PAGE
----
We ventured on the rock surface and progressed a few meters when suddenly the rope that connects me to the horse yanks me back. Robert had lost his footing, he was sliding down the slope. Panicked, he struggles to get up, but that only accelerated his fall. My heart was racing. At this rate, it would fall permanently into the abyss and crash 20 meters below. I pulled the rope with all my might, but to no avail, I had to let go of the fear of being dragged myself into the void.
But a miracle happened: Robert landed on a narrow ledge from where he can no longer move or risk falling into a deep gorge. I tried everything possible to get it out of there but with my 60 kilos weight did not make the cut. There was only one thing to do: descend to the last village I encountered, 20 kilometers before, and 1,000 meters of elevation drop.
I reached there at night, exhausted and in tears. Watching me in distress, the villagers decided to organize a rescue mission. Two men, Tanzin and Karma, offered to accompany me with ropes.
After an exhausting return trip, we left for six hours of night climb. We arrived at the accident site, at 2am, I pointed my flashlight on the ledge, I scanned the light beam down the slope, expecting the worst. Robert was there, unharmed. He quietly turned his head towards me, with an air that seems to say: “But what have you done for the past ten hours?”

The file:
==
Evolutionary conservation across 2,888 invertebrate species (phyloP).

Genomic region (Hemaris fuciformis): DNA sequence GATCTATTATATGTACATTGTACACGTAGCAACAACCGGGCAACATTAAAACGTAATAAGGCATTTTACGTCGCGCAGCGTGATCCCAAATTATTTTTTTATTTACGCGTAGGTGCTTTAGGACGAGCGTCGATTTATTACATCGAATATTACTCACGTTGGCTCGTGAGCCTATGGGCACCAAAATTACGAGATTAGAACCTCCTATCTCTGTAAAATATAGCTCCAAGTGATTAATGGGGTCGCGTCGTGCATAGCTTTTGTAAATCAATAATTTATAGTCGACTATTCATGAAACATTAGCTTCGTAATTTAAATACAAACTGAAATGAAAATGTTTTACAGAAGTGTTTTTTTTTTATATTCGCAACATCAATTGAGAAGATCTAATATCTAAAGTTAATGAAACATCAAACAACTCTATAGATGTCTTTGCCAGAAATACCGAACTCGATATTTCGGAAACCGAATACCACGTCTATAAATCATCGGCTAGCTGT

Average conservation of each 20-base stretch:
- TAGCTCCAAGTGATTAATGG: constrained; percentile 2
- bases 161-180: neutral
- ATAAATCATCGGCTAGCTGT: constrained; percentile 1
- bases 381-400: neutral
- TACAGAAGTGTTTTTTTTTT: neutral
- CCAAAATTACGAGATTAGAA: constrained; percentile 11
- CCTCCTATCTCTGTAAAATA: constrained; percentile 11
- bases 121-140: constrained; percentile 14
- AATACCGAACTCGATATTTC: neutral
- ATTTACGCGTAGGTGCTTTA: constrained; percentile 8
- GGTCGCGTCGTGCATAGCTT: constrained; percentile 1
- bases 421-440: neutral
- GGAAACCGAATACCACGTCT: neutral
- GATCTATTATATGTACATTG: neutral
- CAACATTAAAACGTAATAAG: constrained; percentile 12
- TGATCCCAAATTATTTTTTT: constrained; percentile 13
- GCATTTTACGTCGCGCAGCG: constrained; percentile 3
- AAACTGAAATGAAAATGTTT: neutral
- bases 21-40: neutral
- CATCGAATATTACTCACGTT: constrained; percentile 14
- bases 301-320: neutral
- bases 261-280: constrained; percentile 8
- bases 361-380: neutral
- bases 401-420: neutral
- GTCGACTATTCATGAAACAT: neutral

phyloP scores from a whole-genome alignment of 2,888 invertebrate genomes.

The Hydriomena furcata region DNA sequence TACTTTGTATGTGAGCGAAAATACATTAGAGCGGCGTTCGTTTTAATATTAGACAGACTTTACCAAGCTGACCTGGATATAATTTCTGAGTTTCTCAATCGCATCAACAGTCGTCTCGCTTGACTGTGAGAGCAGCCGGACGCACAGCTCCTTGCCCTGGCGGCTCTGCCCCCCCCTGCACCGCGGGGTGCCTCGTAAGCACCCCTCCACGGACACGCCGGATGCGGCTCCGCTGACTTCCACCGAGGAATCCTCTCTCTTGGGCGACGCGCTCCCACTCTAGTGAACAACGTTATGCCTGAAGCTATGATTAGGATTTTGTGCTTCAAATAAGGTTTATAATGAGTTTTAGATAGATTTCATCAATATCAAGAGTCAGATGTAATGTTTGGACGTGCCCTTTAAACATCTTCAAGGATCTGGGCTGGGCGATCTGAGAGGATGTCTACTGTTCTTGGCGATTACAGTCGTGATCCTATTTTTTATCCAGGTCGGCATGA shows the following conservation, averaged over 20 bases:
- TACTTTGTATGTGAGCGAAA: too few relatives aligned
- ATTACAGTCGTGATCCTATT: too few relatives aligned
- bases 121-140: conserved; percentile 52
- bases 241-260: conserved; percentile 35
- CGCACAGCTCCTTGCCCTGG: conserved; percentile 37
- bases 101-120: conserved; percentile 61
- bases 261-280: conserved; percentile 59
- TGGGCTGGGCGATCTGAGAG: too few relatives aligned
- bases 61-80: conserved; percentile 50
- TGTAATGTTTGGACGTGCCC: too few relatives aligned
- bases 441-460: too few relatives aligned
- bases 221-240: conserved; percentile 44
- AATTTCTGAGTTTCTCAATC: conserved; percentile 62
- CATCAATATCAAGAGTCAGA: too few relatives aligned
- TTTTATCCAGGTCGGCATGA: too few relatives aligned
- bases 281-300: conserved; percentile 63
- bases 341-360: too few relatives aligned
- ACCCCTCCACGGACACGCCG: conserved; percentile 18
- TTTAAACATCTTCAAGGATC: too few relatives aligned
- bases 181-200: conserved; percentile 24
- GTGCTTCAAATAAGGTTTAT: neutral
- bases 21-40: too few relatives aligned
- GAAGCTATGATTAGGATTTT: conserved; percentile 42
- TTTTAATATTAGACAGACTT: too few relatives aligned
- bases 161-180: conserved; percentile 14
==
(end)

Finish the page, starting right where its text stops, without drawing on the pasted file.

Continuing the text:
Bewildered, released from an immense weight, I exploded with laughter and went to hug my trek partner. I’ll never know how he got out of there alone, getting away with a few scratches. As for me, I had walked 60 kilometers, 20 hours straight, with 3,500 meters of cumulative elevation… for nothing! Whatever. Considering the relief I felt, it was worth it.
September 27: Waking Up From Oblivion In Kinnaur
But what took me? How can I be so stupid? I’m going to cross the roof of the world and I’m not carrying a pair of gloves… As I climb the frozen mountain range(Kinnaur Kailash range) that separates me from the pass of Charang-Chitkul pass or Charang La, I curse myself out loud. I’m paying for being thick-skinned. Because I was using my bare hands to climb, I no longer felt my fingers. Of course, I did not take crampons or ice axes either and I had to kick in the ice to create required traction.
Glued against the wall, I assessed my progress. It took me some hours to climb just 200 meters from a vertically packed ice slope. I told myself that I did well to sell my little Robert to a horse breeder a few days earlier. No matter how well he showed his talent as a tightrope walker, he could never have climbed such a thing. I finally reached my goal, at 5,300 meters above sea level, I was at Charang-La pass.